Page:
VATICAN CITY — Pope Benedict XVI moved two of his predecessors closer to possible sainthood Saturday, signing decrees on the virtues of the beloved Pope John Paul II and controversial Pope Pius XII, who has been criticized for not doing enough to stop the Holocaust.
The decrees mean that both men can be beatified once the Vatican certifies that a miracle attributed to their intercession has occurred. Beatification is the first major step before possible sainthood.
Some Jews and historians have argued Pius should have done more to prevent the deaths of 6 million Jews by the Nazis and their collaborators during World War II. As a result, the German-born Benedict's surprise decision to recognize Pius' "heroic virtues" sparked immediate outcry from Jewish groups.
The Anti-Defamation League and American Jewish Committee said the move was premature given that the Vatican still hasn't opened up to outside historians its secret archives from Pius' 1939-58 pontificate. The Vatican says the 16 million files won't be ready until 2014 at the earliest.
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"While it is obviously up to the Vatican to determine who its saints are, the church's repeated insistence that it seeks mutually respectful ties with the Jewish community ought to mean taking our sensitivities into account on this most crucial historical era," said David Harris, executive director of the American Jewish Committee.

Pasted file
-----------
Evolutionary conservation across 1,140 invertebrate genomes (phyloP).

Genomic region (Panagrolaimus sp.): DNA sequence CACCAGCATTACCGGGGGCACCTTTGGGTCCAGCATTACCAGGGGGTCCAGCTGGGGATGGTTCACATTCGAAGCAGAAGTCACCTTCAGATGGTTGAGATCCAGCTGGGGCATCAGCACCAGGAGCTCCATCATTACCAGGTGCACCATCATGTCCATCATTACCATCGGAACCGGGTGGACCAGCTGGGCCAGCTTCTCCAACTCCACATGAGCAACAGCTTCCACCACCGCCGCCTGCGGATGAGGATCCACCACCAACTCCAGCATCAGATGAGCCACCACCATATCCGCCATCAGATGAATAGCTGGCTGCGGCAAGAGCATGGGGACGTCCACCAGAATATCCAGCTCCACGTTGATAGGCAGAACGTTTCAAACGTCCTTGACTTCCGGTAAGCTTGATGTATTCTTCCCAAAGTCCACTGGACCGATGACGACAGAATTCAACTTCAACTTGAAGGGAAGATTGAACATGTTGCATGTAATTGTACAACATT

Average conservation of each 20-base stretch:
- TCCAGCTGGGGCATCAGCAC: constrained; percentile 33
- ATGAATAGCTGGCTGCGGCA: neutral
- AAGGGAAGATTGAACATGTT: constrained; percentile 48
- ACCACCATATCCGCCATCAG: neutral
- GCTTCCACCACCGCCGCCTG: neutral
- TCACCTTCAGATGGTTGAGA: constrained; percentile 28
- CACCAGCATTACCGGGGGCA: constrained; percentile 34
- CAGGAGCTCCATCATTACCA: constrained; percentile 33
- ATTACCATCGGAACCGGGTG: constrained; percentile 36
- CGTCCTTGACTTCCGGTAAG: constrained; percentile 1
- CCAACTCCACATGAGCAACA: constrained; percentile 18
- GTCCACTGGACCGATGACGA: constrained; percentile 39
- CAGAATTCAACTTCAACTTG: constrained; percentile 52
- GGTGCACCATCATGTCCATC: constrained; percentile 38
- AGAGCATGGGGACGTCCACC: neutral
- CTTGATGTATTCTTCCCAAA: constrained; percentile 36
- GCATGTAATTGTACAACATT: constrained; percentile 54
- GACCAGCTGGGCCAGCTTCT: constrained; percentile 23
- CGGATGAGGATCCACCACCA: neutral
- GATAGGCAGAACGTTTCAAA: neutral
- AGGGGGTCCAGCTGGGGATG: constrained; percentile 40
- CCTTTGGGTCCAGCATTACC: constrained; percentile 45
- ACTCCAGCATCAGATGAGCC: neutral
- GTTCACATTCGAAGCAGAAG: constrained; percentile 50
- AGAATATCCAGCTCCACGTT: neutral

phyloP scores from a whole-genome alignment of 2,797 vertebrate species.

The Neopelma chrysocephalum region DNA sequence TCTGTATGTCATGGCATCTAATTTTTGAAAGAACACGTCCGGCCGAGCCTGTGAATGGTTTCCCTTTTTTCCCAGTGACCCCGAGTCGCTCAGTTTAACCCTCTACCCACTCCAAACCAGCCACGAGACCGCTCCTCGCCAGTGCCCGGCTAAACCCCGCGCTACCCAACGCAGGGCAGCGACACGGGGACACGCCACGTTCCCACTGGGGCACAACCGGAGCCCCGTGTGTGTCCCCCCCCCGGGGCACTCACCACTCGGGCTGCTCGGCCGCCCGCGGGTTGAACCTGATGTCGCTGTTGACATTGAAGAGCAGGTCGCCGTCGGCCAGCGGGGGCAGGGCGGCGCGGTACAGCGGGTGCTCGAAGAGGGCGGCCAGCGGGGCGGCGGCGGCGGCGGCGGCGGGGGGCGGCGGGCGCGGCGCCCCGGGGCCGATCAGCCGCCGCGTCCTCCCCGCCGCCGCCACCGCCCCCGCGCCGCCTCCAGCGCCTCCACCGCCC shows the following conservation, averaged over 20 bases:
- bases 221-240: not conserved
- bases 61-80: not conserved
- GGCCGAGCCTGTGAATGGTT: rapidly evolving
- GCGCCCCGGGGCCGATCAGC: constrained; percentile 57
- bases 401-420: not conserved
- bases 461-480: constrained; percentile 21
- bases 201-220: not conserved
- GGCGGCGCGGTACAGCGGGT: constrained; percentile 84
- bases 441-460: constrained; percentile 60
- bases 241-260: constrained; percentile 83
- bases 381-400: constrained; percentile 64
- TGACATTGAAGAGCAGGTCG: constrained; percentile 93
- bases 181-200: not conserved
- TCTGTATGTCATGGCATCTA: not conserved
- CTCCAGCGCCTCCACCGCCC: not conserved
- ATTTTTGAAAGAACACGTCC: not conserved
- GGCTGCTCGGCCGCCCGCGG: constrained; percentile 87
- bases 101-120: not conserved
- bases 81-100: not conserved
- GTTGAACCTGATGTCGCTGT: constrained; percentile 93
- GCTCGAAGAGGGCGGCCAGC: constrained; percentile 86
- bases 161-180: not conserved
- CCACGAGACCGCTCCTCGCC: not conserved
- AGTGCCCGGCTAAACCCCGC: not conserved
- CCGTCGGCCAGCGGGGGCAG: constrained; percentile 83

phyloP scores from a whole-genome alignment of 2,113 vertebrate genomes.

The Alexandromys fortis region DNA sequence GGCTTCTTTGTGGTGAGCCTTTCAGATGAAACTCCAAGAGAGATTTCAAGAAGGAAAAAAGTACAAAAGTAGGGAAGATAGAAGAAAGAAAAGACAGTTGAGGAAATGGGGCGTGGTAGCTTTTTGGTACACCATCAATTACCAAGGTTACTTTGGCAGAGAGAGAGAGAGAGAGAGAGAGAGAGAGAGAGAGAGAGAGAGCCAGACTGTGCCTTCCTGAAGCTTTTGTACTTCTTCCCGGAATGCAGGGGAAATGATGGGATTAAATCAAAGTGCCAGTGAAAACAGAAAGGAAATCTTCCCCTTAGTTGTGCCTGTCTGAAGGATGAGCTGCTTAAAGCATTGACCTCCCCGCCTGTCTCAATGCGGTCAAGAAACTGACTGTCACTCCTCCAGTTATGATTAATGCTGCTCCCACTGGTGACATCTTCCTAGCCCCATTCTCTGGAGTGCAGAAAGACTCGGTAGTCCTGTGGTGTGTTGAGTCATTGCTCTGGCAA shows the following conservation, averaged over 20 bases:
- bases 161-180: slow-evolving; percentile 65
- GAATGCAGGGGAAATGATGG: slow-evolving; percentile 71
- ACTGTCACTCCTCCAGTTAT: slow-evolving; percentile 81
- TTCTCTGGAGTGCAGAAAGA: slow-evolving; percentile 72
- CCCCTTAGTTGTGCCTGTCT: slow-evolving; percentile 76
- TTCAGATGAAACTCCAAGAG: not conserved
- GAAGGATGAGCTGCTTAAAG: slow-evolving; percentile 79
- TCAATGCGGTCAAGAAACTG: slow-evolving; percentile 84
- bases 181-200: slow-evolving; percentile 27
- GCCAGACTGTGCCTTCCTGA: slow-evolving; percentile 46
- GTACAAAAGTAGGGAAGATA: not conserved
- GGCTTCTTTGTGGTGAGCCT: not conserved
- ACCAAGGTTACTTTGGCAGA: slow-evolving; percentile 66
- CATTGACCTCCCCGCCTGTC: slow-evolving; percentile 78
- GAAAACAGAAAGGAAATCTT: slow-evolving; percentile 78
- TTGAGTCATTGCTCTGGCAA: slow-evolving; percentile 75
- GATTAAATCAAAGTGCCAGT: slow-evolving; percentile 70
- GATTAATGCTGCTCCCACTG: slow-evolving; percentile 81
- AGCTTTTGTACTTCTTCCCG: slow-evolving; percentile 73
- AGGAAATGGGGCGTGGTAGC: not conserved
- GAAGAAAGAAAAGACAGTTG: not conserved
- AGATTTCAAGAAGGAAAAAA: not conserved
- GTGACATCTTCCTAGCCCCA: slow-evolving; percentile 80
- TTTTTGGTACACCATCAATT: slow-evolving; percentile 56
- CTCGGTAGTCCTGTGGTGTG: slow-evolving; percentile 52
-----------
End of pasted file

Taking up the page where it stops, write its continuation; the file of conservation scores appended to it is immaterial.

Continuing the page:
Abraham Foxman, a Holocaust survivor and the Anti-Defamation League's national director, said he was disappointed that the pope had taken the decision while the historical jury is still out on Pius' record.
"I can't understand the rush, especially while there are still survivors who are alive who feel the issue very, very deeply and are being told the files need time to be processed. What's the imperative?" Foxman told the Associated Press.
The Israeli Foreign Ministry concurred, saying Pius' actions are worthy of a "thorough historical examination. History will be the judge of this matter," the ministry said in a statement.
The Vatican insists Pius used quiet diplomacy to try to save Jews.
Pius, a Vatican diplomat in Germany and the Vatican's secretary of state before being elected pope, did denounce in general terms the extermination of people based on race and opened Vatican City up to war refugees, including Jews.
But he didn't issue scathing public indictments of Jewish deportations, and some historians say he cared more about bilateral relations with Nazi Germany regarding the rights of the Catholic Church there.
The Vatican argues that Pius, who officially maintained neutrality during the war, couldn't publicly denounce the Holocaust because he believed public outcry would result in more deaths.